The book starts by spotlighting the demographic shift underway in the United States. As Arigoni told me recently, "We're about 10 years away from a point where there will be more older adults, people over 65, than people under 18, for the first time ever." And, for the purposes of her book, Arigoni says, it's important to note that "older adults are located disproportionately in states of higher climate risk, like California, Texas, Florida and New York."
Other data points to consider? "About one in six, or 15% [of older adults] live at or below the poverty line," Arigoni says, "and only about 4% live in nursing homes or independent living facilities." A large majority live in the community and about one-third of those older adults live alone.
Given those facts, and the continuing climate-change challenges we face, how can we adapt our world so that older Americans no longer bear the brunt of both a hotter planet and more-destructive disasters?
Here's where Arigoni's experience comes into play. In her work at AARP, she led an initiative that encouraged governments, from small towns to states, to view solutions to problems of daily life through an "age-friendly" lens.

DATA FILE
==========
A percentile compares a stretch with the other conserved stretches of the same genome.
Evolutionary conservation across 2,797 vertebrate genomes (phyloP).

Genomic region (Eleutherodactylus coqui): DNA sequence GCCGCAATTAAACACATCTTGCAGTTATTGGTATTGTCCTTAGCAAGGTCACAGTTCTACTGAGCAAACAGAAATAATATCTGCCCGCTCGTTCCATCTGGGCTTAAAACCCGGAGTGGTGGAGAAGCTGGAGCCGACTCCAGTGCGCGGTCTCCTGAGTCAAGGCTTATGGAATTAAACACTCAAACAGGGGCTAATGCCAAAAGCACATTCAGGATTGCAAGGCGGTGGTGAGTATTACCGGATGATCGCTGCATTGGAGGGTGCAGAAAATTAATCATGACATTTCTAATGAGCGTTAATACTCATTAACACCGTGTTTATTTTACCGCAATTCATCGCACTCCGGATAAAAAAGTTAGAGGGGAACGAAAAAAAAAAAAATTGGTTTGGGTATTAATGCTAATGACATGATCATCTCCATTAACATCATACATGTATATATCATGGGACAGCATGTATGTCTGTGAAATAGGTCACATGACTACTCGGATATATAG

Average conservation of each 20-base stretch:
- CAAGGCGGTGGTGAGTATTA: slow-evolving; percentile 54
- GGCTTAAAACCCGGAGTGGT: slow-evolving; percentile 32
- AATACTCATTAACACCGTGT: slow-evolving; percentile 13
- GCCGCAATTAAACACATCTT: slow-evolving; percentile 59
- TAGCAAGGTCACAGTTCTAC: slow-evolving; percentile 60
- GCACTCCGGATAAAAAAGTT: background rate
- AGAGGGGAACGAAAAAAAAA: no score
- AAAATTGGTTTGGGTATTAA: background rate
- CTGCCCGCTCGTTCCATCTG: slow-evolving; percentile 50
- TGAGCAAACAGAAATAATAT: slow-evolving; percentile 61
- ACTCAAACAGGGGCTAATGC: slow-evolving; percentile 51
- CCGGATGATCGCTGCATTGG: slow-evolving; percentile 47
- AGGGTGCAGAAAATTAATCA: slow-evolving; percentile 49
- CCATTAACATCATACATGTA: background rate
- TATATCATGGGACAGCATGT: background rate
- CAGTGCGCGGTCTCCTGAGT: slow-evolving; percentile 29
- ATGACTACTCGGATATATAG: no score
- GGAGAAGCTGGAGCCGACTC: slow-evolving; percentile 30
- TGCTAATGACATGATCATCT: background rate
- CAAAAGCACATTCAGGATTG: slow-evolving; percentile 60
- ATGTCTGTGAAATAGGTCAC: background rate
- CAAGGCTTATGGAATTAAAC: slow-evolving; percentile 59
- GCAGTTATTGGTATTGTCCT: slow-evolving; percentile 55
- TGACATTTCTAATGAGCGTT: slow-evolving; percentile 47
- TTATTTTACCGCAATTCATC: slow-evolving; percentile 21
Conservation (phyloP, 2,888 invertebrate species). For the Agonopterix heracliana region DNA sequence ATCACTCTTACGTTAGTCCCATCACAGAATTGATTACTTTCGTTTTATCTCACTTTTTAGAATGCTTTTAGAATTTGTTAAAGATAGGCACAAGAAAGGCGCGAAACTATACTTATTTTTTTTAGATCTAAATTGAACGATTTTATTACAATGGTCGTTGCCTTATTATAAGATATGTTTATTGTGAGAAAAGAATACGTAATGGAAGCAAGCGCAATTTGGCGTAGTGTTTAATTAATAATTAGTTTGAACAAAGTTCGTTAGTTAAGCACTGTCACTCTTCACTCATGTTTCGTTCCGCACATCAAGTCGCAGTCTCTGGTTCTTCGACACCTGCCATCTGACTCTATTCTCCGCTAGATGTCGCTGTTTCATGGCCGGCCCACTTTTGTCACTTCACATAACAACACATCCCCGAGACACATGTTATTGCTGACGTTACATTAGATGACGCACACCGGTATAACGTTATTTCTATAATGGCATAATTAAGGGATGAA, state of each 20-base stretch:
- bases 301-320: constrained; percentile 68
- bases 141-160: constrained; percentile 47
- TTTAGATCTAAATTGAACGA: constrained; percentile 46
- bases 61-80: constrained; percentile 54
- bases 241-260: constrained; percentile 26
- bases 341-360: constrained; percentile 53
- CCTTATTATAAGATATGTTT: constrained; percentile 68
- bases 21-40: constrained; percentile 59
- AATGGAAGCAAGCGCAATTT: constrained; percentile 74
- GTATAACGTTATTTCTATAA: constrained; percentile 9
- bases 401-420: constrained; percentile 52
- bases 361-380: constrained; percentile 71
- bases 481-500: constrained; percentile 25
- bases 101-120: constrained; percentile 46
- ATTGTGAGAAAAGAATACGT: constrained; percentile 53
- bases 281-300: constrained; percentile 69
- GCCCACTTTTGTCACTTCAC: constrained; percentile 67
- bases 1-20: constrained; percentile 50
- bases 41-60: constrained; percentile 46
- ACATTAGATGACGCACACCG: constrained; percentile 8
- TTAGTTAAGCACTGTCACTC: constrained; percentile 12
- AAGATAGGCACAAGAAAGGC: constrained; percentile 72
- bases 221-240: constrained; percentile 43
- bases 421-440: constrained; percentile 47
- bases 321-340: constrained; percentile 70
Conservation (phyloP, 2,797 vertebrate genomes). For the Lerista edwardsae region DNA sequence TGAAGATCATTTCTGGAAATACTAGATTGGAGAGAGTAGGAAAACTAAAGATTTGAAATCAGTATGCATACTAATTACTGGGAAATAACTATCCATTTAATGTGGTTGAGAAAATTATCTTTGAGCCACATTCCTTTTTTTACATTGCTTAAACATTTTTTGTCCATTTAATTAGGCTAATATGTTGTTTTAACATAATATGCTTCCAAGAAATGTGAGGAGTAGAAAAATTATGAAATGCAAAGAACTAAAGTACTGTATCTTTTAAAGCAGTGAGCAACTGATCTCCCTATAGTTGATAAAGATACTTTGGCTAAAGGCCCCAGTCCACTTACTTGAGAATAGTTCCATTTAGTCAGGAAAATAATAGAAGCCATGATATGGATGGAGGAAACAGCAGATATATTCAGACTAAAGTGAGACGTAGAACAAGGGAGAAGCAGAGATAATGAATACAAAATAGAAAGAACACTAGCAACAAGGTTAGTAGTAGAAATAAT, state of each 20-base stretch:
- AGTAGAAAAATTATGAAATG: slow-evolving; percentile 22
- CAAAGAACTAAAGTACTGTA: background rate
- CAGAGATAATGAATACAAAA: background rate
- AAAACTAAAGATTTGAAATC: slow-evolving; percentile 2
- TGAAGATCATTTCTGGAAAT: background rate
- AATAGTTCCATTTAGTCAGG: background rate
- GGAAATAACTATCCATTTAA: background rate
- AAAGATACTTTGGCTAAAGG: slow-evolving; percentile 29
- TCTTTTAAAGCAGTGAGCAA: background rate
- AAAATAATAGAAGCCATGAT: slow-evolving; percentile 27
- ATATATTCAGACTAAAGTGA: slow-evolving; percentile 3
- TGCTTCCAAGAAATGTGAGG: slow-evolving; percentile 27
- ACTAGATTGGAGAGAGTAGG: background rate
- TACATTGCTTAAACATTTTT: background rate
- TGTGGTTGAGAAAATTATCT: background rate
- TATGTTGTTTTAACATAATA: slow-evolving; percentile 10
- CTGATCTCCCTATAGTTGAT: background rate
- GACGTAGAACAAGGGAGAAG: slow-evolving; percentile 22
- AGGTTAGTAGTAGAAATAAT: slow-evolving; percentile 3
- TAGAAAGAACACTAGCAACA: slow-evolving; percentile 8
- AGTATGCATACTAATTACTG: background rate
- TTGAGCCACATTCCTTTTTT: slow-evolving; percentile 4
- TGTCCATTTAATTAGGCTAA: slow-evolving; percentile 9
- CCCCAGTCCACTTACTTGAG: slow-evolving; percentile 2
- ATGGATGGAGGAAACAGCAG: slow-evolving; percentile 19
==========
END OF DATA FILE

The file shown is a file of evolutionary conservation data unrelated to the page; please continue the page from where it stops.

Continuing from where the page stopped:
Building on work at the World Health Organization, this approach proposes that what leads to a better life for those past the ages of 60 or 65 is good for everyone — in realms like transportation, housing and the built environment, emergency services, work, communications, civic engagement and health services.
Red Flags in Lahaina
For example, when broadcasting instructions for safe evacuation during a disaster, planners often fail to reach older populations. Even when they try, she says, "they often use a very simplistic notion of what older adults are in terms of 'let's think about the folks in nursing homes, check the box, we're done.'"
When broadcasting instructions for safe evacuation during a disaster, planners often fail to reach older populations.
In fact, many more requirements need to be addressed. "The great thing is that when you do that," Arigoni adds, "you're solving for needs that are not just experienced by older adults, but by low-income households that don't own a car, people with disabilities who don't drive, or immigrants who may have limited English."
This brings to mind the situation in Maui, where a "red flag" alert was broadcast to cell phones and the media the day before the deadly fires, warning that conditions were ripe for fast-moving blazes. But that warning wasn't helpful to those who didn't receive or understand it.